As I recently predicted, right wingers are rolling out scare tactics to turn people against health care reform. The creepiest of the lot is the myth that Obama’s socialist government is planning to create the setting for euthanasia. This has special resonance with Catholic and fundamentalist protestant groups, which the Republican right always want to assuage. Drawing in more and more Catholics is especially important to keeping this base alive and festering. The phony euthanasia scare could also give new energy (and new funding sources) to the right-to-lifers, who are caught between a pro-choice federal government on one side, and on the other a radical fringe that thinks shooting doctors outside their churches is heroic act.

Art by Colin S from the animation and art blog.

Art by Colin S from the animation and art blog.

Former Operation Rescue head Randall Terry, forever trying to resuscitate himself, is a leader in the drive to stop the President’s “death care.” The Washington Post on Saturday reported how Betsy McCaughey, the whacko former New York pol and health care reform assassin, told former senator and flopped GOP presidential candidate Fred Thompson on talk radio that the health reform bill contained mandatory counseling sessions for seniors how to “to end their life sooner”‘–by showing them how to “decline nutrition..and cut your life short.”

What is all this about? According to the Post:

The controversy stems from a proposal to pay physicians who counsel elderly or terminally ill patients about what medical interventions they would prefer near the end of life and how to prepare instructions such as living wills. Under the plan, Medicare would reimburse doctors for one session every five years to confer with a patient about his or her wishes and how to ensure those preferences are followed. The counseling sessions would be voluntary.

But on right-leaning radio programs, religious e-mail lists and Internet blogs, the proposal has been described as “guiding you in how to die,” “an ORDER from the Government to end your life,” promoting “death care” and, in the words of antiabortion leader Randall Terry, an attempt to “kill Granny.”…

In the past two weeks, AARP has fielded a few thousand calls from people who mistakenly think the legislation would require every Medicare recipient to “choose how they want to die,” said James Dau, a spokesman for the organization.

At a recent AARP session on healthcare reform, Obama was asked about “rumors” his reforms would include the so-called death care initiative. The President answered the question by discussing living wills, which both he and and his wife have.

That makes sense, right? Getting a living will to kill yourself?

More on the Pharma Con Job

By the way, there’s more than one reason for the purported $80 billion in drug company largesse to the decrepit classes, which I discussed yesterday. This most recent ploy is yet another of Big Pharma’s machinations to extend the life of drug patents, and keep people taking their exhorbitantly priced brand-name drugs. As Reuters points out today, when seniors reach the Medicare Part D donut hole, the majority of them percent either stop taking some of their drugs altogether, or switch to cheaper generics. To keep that from happening, the drug companies are more than willing to offer oldsters their “generous” discounts on brand-name drugs.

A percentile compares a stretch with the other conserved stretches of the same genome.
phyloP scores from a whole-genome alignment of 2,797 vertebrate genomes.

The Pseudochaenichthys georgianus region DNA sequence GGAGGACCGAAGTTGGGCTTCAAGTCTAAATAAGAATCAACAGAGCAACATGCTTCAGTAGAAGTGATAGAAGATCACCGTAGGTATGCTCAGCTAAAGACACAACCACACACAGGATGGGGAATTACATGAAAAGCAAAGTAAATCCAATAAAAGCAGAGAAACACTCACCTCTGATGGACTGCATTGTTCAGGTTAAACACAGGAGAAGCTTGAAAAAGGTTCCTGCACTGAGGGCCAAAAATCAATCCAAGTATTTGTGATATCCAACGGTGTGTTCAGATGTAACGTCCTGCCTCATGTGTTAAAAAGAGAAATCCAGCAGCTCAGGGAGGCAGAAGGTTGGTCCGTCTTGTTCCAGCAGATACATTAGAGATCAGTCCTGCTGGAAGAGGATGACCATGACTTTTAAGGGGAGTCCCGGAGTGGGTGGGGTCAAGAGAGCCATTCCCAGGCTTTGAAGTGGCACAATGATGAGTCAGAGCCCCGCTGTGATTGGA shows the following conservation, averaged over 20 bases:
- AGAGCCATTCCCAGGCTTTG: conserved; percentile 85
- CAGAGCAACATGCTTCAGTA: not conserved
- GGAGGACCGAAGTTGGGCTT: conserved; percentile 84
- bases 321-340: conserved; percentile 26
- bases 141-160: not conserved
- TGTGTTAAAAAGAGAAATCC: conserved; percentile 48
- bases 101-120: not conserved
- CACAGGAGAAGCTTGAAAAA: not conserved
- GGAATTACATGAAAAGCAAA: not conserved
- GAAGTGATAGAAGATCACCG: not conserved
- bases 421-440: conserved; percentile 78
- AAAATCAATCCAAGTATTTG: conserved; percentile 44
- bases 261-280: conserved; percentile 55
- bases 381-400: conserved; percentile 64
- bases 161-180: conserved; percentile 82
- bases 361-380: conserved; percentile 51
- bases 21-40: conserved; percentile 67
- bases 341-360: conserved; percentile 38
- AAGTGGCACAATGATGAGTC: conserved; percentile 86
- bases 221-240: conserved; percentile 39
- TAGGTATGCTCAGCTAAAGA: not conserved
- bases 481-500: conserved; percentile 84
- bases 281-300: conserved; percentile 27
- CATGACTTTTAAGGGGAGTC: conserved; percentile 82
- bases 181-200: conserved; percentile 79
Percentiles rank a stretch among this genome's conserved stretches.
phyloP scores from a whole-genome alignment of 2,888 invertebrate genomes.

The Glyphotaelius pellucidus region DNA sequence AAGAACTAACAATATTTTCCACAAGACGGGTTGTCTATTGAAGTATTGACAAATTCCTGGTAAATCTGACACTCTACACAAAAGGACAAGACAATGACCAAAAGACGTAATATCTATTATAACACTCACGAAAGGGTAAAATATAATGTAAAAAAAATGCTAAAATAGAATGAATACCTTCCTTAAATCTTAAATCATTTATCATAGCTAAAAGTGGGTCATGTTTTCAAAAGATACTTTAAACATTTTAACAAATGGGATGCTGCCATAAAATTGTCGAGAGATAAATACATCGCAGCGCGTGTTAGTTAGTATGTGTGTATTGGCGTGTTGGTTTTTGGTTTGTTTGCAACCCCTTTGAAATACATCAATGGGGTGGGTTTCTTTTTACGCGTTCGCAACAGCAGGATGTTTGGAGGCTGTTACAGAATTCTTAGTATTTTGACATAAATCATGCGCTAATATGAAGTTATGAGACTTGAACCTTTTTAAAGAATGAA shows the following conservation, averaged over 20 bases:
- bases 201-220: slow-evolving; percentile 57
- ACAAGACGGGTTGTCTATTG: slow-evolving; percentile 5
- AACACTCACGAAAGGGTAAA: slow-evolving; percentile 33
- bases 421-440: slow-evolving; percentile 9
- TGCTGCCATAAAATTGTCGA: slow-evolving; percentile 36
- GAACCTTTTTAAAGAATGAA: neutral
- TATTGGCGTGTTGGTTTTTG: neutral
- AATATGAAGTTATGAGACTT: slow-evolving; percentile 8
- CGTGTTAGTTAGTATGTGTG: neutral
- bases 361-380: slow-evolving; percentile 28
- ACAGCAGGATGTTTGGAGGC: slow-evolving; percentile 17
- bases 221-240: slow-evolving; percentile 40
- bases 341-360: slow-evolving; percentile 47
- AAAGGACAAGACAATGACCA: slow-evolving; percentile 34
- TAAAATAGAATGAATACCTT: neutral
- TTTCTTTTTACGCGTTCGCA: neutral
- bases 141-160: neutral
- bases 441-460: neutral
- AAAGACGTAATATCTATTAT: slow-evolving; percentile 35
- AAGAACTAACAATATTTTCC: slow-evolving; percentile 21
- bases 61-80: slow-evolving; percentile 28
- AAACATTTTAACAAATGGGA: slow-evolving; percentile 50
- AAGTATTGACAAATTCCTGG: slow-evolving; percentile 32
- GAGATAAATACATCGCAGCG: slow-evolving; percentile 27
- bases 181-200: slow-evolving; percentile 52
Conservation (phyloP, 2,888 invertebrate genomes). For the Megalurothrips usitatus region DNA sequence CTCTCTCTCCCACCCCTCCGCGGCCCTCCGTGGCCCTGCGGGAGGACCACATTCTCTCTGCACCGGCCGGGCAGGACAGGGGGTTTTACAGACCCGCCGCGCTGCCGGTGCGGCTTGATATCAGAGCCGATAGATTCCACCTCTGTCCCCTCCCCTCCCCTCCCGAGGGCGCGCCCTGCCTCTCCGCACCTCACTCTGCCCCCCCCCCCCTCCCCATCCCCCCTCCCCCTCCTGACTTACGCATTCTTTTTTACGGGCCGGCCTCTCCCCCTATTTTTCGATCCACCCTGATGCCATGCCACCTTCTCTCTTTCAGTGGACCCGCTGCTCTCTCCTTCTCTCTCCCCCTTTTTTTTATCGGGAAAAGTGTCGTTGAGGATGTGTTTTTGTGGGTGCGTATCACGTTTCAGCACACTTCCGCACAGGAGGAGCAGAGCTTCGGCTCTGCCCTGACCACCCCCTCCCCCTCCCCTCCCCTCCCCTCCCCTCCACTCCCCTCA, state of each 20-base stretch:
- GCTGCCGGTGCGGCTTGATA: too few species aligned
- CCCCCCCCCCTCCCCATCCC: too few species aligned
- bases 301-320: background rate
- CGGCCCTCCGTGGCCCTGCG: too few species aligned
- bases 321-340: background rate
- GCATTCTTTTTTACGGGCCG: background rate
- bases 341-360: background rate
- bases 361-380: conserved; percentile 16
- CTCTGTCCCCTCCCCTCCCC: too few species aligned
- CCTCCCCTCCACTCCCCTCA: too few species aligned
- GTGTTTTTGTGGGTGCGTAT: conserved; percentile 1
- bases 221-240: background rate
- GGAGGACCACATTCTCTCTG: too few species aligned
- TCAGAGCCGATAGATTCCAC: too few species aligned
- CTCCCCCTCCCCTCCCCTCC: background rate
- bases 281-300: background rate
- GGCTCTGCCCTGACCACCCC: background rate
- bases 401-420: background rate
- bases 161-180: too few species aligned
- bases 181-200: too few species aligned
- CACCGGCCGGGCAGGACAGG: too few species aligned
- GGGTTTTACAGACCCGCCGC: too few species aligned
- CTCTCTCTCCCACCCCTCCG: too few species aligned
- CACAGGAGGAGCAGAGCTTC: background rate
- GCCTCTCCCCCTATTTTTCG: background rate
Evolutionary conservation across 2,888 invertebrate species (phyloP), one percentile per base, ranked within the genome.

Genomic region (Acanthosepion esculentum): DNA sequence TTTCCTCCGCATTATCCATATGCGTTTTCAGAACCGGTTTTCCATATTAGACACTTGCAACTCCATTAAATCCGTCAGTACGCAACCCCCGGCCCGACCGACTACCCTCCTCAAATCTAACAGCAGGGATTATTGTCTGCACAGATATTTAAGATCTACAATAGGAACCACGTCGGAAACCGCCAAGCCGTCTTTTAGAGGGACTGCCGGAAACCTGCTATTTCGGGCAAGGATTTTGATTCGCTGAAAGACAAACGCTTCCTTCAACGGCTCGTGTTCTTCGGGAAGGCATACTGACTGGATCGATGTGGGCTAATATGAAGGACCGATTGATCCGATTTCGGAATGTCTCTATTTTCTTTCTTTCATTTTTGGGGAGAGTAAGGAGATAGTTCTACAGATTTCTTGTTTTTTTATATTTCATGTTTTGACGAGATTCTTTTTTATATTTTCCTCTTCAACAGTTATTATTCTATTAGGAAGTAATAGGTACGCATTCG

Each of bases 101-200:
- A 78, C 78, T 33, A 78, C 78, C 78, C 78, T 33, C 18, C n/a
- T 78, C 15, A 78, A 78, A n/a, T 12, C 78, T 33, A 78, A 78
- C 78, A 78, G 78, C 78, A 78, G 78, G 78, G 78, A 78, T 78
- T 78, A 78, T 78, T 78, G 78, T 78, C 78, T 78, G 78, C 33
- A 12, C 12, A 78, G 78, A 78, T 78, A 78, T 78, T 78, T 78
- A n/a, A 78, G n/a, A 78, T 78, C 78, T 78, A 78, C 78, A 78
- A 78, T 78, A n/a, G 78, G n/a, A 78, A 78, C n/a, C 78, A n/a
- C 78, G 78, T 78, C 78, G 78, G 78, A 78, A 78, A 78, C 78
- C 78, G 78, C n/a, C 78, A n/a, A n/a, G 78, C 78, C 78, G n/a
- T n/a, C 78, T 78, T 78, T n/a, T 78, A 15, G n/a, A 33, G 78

Right now, a company winning regulatory approval of a new drug from the FDA can get monopoly protection under the patent law for 20 years. (Since the patent clock starts ticking before clinical trials begin, the actual life of the patent can be anywhere from 7 to 12 years). Once that time is up, the firm can then file for an extension which can run another 30 months. During that time,the big pharmaceutical company can sue the companies that want to put a generic equivalent on the market, and hence keep the patent in place. And when that time is up, the company can slightly alter the chemical composition of the drug whose patent is running out and introduce an entirely new drug (like Nexium replacing Prilosec). If the FDA goes along with that, the clock starts ticking all over again.

Carolyn Caffrey, an Unsilent reader, makes an important point in her comment on yesterday’s post, which helps explain why the drugmakers are grasping at every possible ploy to keep brand-name drugs sales going.

A LOT of their “cash cow” drugs are up for patent expiration in the next few years. They stand to lose HUGE money. And quite a number of those are drugs used widely by Medicare patients…like Aricept for Alzheimers. So, they’re trying to cut their losses by discounting ONLY brand name prescriptions as a way of squeezing extra life and dollars from those through the Medicare program. I just completed a little summary of 18 of the top “patent cliff” drugs whose patents expire in the next 3 years. But here is a partial list of top sellers that will be open to generics:

in 2010: Lipitor (the #1 drug in retail sales with annual sales in 2008 of $5.9 BILLION); Advair, Levaquin, Cozaar, and Aricept.
In 2011: Seroquel, Zyprexa, Actos, Xalatan, Aprovel, and Plavix (#3 at $3.8 billion);
In 2012: Lexapro, Avandia, Singulair, Zometa, Diovan, Crestor, and Symbicort.

Yeah, some gift to the elderly huh. Don’t you know the advertising is going to be fierce too, and targeted, to keep seniors asking for those, and doctors prescribing them.

I’d be tired…if I wasn’t so DAMN MAD!!